“The market can stay irrational longer than you can stay solvent.”
— John Maynard Keynes
To say that the current market is irrational would be an understatement. Stock prices are at historically high multiples of revenue. Bonds return almost nothing in the US and have negative rates in Europe. Real estate is reaching all time highs with such high demand that prices are going up 10% in a single month.
These are not even the craziest thing going on in the market. With unprofitable companies, such as WeWork, there’s at least some prospect for future growth to make up for the large premium, but with the asset bubbles going on today, there’s not even that.
We’ve seen assets pump with little to no fundamental underlying value, including companies with little prospects for growth (AMC, GameStop), bankrupt companies (Hertz), and of course, negative rate bonds.
The past decade has shown a rise in this seemingly irrational market behavior. Specifically, that of investments being based on popularity rather than fundamentals such as cash flows or earning potential. In this article, I’m going to explain the reasons behind the current irrationality, the philosophical worldview led us here and the spiritual implications going forward.
There is little to no yield to be found anywhere in the market today, especially when inflation is taken into account. Bonds aren’t returning very much and few stocks even have dividends. When it comes to housing, rental income is a pittance compared to the cost.
Why is this the case? The reason the yields are so low is because the asset prices are really high. Historically, it was common for stocks to pay 10% dividends, back when we were on the gold standard, for example. Yield is correlated with the cost of capital and under the gold standard, the cost of capital was high and so was yield. Currently, there is much more money available than it was then. This shows up as very low interest rates and more money is chasing the same amount of assets than when yields were higher. In other words, as assets get bid up, the yields go down.
So how did we get here? The reason why the cost of capital is so low is due to the actions of the central bank (aka The Fed). The money supply in every country has expanded significantly since 2008 and has accelerated in the past year. The additional money that comes into existence go to people who would rather store that value than spend it, which leads to investment in assets, driving yields lower and lower.
Another way to look at the current market is that central banks have attempted to de-risk everything through a policy of rescuing anything close to bankruptcy by providing liquidity. There is no yield because these assets are supposedly de-risked.
The Nietzschean Investor
At some point, yields become so low that they don’t factor into the decision to buy an asset. The price increase of the asset itself becomes the only consideration. A difference between a 1% yield or a 2% yield is trivial compared to the price increases in the assets themselves (many 30%+ per year). The investor then has to ask, what drives the price increase?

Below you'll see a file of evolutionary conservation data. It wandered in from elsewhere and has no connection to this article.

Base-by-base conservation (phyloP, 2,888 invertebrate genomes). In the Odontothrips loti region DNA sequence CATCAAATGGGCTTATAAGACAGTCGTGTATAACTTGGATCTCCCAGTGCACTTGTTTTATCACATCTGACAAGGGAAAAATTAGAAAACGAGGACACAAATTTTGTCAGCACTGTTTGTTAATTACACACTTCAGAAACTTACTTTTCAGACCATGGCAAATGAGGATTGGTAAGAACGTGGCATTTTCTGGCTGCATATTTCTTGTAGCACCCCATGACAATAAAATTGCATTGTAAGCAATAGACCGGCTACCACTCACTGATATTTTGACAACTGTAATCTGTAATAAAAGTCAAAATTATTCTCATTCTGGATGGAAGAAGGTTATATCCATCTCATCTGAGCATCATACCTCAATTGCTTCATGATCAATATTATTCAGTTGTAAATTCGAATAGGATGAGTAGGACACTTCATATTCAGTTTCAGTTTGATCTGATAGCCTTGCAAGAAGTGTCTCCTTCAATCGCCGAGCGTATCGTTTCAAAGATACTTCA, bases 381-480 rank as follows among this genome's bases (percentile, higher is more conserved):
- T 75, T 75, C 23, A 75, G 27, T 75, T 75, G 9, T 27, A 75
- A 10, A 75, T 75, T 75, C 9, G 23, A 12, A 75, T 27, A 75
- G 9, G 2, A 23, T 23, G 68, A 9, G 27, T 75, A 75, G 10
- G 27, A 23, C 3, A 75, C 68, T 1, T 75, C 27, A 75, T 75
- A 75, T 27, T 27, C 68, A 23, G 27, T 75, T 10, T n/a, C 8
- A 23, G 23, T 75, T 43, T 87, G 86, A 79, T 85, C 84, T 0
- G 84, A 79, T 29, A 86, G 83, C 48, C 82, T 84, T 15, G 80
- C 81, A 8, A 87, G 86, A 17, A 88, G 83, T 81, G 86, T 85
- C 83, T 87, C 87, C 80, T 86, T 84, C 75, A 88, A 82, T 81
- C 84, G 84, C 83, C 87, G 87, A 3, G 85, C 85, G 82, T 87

If enough people still invest based on yield, asset appreciation should still stay somewhat rational. Much like Enlightenment thinkers who rejected God but still clung to Christian morality, if there’s a critical threshold of people who believe one thing, the rest of the market is rational in following it. But what happens when there is no critical threshold? What happens when most of the market doesn’t make investment decisions based on fundamentals and instead just cares about what everyone else is buying?
This is reminiscent of what Nietzsche asked about: what is morality without God? The Enlightenment thinkers before him tried to hold onto Christian morality without Christ. As Nietzsche pointed out, this was inconsistent and moreover, wimpy. If God doesn’t exist, then morals based on God need to be thrown out with it.
In the investing world, what we’re seeing is that fundamentals like yield and profit are being thrown out and replaced with popularity. The fundamentals matter less and less in a world where anything too big to fail gets rescued. So what’s left?
Investing based on popularity is much like asking what is morality without God. As Nietzsche argued, when you remove God from the morality equation, you’re left only with the human will. As a Godless philosophy took hold, we found that culture went to post-modernism, or radical relativism. In the same way, as money has been diluted over the past 100 years, it’s taken out fundamentals and civilization building with it. The market has removed fundamentals like yield and profit, and the only thing left is popularity, or collective will.
In other words, just as we’ve gone from morality based on God to morality based on will, we’ve gone from investment based on merit to investment based on popularity. Nothing quite captures this phenomenon like Dogecoin.
For the uninitiated, altcoins are digital tokens put into existence by a development team with promises of some vague future utility using some mentally tortured justification for a token. Think bad dot-com idea but with tokens that are sold beforehand. This is in stark contrast to Bitcoin, which has a very clear use case and has no central controller.